By Shoa Zilch
Love bears all things, trusts all things, hopes all things, endures all things. 1 Corinthians 13:7
In my world, love was a concept actualized only in the movies. It was a product of “western idealism.” Talk of love was always followed with an eye-roll and a snicker. As a child, love translated to approval or disapproval. My arranged marriage at 18 only solidified the idea that love was a sentiment that stemmed from a well-earned approval. In other words, if I didn’t do well, love was NOT in the air.
Scripture calls our bodies vessels. What we fill these vessels with, is all that we can pour out. After I left my Muslim faith, not only was I physically isolated, but I was spiritually homeless. I drove endless, empty miles in my head looking for a place to call home. Acceptance was my greatest longing, and rejection my greatest fear.
As I moved on, I met a new breed of people-Christians. What struck me most about them was their joy and abounding love. When I was with them, smiles were easy and their extended hands of friendship genuine. Old habits, however, die hard. I struggled to reconcile my hurt with Jesus’s command to love one another. Although I could not understand it then, God broke me down so completely, only to build me up new again. Through Jason, my new husband, he poured in lessons of unconditional love. On the days when I was most unlovable, my husband’s firm faith in God’s promises got us through. He became the presence of Jesus in my life. The bond shared between him, and his parents were gospel lessons of commitment to be regardless of the circumstances. They loved like Jesus. I began to accept that the Living God loves unconditionally, and through Him, so could I.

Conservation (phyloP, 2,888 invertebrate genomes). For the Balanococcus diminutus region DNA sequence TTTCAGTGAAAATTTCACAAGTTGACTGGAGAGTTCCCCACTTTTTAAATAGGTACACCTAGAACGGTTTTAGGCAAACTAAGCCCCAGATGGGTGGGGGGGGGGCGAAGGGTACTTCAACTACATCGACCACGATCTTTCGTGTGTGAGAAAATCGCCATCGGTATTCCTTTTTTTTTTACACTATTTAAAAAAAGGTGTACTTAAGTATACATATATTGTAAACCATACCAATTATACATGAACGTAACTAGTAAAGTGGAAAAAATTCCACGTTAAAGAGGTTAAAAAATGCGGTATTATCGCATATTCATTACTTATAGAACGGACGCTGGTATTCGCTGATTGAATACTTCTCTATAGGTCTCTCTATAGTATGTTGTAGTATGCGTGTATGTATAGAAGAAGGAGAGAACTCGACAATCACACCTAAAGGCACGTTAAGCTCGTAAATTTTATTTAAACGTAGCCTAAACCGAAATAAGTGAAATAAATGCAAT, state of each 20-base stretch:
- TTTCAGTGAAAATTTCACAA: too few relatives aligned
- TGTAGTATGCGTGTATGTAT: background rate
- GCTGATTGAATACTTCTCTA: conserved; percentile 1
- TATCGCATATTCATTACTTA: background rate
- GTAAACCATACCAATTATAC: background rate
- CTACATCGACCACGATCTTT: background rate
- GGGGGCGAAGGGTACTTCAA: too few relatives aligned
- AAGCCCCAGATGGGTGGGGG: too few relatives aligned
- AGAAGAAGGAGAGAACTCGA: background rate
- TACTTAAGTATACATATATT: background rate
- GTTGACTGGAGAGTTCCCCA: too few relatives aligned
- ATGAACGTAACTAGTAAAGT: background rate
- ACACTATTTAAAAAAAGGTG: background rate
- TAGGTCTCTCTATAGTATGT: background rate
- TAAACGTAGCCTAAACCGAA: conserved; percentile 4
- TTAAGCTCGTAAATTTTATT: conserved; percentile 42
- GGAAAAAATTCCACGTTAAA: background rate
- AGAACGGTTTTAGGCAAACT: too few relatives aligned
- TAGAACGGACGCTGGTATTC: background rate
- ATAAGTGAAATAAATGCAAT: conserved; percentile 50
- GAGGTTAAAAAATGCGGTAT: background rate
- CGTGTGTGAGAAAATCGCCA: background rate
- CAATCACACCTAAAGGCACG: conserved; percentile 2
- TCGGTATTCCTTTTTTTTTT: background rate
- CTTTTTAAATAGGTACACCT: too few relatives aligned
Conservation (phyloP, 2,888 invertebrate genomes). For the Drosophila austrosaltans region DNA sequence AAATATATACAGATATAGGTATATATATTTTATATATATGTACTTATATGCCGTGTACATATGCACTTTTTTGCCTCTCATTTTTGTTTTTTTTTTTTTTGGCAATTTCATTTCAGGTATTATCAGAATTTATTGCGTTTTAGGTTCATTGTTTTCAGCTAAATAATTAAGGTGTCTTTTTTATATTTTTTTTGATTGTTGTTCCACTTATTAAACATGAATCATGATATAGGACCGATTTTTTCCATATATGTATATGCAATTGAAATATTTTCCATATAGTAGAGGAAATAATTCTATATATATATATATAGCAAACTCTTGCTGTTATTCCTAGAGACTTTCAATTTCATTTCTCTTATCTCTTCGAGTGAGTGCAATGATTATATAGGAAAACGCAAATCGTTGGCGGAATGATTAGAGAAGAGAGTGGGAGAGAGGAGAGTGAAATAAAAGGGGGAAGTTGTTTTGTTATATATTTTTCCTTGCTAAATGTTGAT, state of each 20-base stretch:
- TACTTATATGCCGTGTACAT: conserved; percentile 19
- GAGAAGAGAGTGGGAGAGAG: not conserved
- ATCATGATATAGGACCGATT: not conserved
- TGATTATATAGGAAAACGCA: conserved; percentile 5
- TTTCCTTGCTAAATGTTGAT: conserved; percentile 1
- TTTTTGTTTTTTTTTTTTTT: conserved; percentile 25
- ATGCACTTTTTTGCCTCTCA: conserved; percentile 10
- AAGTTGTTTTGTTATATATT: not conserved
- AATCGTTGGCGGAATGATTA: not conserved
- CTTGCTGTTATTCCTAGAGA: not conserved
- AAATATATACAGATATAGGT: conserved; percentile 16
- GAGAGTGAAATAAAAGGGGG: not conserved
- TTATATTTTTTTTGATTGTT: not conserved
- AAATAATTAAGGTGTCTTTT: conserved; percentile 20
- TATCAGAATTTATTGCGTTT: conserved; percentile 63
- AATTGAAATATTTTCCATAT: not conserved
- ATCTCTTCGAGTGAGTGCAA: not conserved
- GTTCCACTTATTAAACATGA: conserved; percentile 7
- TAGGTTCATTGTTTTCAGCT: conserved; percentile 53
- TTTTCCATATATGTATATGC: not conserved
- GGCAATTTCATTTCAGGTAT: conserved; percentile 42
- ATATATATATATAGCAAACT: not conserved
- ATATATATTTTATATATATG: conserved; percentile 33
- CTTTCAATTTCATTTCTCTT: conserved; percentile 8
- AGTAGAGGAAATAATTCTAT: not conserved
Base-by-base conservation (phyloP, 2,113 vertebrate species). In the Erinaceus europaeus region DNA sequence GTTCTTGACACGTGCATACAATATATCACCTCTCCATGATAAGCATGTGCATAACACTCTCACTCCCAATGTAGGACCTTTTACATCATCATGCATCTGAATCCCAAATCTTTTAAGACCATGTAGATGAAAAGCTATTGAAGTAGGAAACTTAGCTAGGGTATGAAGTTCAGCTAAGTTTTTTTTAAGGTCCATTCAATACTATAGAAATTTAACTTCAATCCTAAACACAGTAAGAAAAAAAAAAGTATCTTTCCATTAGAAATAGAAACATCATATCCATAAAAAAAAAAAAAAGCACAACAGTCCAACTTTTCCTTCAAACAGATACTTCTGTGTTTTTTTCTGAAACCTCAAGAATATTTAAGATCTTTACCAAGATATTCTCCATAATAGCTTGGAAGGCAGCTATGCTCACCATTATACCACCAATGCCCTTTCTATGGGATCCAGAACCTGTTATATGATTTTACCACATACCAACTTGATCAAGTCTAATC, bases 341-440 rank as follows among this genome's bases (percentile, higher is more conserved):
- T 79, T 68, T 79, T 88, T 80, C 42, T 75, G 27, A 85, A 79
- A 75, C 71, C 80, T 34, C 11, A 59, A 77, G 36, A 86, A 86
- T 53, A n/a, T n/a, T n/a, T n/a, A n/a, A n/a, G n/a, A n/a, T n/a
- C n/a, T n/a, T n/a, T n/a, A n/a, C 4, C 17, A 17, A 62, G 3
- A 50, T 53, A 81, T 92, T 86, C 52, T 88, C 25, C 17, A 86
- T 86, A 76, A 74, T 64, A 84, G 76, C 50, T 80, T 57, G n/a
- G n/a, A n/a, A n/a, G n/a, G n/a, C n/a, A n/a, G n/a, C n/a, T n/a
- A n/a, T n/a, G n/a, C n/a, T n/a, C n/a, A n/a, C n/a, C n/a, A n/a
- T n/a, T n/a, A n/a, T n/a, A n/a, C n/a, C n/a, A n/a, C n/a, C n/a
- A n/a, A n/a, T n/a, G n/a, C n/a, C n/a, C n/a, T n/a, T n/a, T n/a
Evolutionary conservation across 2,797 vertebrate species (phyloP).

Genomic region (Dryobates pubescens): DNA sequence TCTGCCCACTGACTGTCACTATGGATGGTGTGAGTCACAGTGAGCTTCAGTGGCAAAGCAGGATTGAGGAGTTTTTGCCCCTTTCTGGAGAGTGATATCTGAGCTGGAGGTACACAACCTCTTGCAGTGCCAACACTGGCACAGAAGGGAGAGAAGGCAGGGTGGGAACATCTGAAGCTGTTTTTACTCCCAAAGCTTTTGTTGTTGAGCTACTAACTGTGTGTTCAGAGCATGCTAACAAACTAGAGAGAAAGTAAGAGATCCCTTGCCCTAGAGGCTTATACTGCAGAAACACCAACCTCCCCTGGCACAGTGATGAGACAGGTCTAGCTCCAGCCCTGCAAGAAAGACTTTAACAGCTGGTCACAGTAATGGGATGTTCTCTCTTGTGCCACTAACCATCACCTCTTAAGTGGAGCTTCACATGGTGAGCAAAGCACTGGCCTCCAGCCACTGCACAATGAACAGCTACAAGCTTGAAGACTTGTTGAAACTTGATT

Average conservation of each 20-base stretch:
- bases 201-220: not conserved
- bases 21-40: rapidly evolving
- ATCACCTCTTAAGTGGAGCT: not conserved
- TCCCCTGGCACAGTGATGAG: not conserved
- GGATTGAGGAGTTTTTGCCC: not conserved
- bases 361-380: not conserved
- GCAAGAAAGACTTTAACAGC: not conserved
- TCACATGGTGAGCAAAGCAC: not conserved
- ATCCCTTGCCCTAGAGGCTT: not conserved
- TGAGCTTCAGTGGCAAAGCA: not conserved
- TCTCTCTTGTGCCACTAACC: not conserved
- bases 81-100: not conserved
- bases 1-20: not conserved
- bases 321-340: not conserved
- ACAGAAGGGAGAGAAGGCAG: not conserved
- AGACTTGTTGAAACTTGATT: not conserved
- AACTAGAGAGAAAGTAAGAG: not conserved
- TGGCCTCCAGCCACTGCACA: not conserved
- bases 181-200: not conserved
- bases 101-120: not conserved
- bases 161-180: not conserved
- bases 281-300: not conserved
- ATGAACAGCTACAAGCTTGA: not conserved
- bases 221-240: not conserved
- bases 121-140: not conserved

If we have Jesus as our point of reference for love, we can stand steadfast and be strong enough to overcome emotional burdens that are meant to cripple us. In time, I was able to go back and face my abuser and forgive him. I was able to forgive family who had left my children and me when we most needed them. Forgiveness was not enough though. God wanted me to go back and be the face of Jesus to them. It was one thing to forgive my tormentors. It was an entirely different thing to bring them back into my life. While I struggled with the thought of being kind, I struggled even more with the idea of sharing the gift of Jesus with them. Surely their mocking hearts did not deserve the gift of such eternal grace.
But God does not waste a single tear. How would they change if they didn’t hear? How would they hear if someone didn’t tell them? God took my broken life and healed it. Then He sent me back to them so they could see firsthand that only Jesus can make an everlasting change, that His love is real, that the Living God is not petty or whimsical, and that His rock never moves.
I wish I could say it has been an easy road. Most certainly not. It is hard not to do all the talking and instead, let Jesus be the face they see and allow Jesus to work in their hearts. Has God laid a burden on your heart for someone? What can you say that can disarm that guarded person? Sometimes it is just a quiet prayer and the sincere love of Jesus on your face.